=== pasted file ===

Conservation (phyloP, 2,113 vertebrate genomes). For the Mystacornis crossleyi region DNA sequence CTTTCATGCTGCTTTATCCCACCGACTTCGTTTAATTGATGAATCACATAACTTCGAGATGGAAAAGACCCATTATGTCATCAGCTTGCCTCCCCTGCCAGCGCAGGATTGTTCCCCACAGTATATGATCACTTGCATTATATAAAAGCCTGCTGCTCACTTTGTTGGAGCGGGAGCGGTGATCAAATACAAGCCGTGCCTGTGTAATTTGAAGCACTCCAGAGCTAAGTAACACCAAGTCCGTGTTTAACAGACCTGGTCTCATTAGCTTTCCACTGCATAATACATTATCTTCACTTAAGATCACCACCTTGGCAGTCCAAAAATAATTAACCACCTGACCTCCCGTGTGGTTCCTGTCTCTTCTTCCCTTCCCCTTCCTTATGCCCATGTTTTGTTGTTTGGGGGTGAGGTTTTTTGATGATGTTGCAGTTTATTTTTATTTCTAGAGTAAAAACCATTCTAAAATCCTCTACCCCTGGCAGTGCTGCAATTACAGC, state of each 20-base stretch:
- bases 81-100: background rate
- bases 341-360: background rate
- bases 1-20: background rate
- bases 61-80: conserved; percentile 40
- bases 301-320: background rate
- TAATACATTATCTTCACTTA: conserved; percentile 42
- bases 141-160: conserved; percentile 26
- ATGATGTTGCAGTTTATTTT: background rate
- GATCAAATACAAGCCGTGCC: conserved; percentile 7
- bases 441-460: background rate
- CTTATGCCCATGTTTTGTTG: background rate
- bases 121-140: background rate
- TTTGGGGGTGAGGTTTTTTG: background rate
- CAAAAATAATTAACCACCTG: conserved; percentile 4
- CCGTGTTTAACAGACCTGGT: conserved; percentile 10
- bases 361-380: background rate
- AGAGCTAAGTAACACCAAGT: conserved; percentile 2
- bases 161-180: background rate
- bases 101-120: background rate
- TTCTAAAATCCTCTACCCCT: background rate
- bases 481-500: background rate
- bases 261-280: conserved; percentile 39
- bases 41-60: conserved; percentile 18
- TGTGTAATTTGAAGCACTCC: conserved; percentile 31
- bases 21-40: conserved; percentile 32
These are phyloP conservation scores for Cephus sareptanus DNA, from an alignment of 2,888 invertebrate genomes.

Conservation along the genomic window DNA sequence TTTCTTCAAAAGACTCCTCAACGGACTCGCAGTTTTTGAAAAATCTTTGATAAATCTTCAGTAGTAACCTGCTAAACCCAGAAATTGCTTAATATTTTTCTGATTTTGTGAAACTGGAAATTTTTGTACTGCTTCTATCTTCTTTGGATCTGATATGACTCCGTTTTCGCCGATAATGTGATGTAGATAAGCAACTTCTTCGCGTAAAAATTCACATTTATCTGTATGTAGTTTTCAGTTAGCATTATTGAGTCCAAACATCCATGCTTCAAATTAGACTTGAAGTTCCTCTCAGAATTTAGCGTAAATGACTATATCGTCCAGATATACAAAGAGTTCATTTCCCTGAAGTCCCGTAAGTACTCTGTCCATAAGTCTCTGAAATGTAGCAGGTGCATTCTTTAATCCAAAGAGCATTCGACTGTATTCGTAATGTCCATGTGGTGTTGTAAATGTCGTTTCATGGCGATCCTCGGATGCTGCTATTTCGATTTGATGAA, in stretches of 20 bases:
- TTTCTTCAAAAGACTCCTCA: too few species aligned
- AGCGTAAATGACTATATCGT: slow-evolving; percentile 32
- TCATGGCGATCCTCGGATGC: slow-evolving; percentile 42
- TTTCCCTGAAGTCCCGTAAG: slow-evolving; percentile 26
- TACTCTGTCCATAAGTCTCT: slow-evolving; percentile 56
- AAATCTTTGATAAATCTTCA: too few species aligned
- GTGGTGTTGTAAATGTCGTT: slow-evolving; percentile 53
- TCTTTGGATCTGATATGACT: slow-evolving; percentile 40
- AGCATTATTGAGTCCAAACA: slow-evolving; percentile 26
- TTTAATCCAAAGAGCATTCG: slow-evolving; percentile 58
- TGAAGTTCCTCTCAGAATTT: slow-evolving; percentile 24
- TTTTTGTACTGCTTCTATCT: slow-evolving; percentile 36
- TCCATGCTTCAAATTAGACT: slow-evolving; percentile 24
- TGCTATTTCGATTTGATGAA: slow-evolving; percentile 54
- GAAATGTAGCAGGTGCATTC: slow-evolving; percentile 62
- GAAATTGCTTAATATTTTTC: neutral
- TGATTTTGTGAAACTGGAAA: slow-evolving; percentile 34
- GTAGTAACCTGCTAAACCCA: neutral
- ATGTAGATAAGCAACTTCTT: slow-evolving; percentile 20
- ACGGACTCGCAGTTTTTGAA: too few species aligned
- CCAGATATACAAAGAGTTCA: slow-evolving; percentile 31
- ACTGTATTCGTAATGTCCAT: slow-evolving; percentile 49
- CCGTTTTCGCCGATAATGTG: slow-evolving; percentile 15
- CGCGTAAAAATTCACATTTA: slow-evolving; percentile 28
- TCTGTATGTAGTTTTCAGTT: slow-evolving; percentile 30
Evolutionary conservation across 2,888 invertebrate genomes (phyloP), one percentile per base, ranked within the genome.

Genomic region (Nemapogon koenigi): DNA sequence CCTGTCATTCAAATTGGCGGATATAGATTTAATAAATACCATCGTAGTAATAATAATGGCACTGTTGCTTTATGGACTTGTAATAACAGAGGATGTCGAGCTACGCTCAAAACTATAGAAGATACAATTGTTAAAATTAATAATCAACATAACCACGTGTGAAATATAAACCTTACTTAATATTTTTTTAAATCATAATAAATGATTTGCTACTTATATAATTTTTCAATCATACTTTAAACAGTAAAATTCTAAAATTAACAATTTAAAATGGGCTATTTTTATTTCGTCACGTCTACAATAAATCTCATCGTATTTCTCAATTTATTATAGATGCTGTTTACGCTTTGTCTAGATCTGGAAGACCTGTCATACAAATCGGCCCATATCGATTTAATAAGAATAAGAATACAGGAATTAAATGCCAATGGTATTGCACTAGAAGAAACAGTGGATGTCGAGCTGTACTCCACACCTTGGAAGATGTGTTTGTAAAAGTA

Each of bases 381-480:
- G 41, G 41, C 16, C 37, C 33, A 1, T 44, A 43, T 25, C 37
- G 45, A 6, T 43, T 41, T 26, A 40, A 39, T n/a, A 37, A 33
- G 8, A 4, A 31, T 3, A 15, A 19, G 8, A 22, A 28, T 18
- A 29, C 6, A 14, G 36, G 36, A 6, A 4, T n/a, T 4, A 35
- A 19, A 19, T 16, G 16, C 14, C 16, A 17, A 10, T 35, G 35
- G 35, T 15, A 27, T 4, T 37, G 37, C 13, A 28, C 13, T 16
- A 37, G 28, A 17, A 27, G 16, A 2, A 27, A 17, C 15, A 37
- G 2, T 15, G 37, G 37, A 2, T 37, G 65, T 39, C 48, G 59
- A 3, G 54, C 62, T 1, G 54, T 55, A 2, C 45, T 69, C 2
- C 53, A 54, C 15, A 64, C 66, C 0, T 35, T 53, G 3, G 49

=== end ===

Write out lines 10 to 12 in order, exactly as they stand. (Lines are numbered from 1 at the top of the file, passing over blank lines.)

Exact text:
- GATCAAATACAAGCCGTGCC: conserved; percentile 7
- bases 441-460: background rate
- CTTATGCCCATGTTTTGTTG: background rate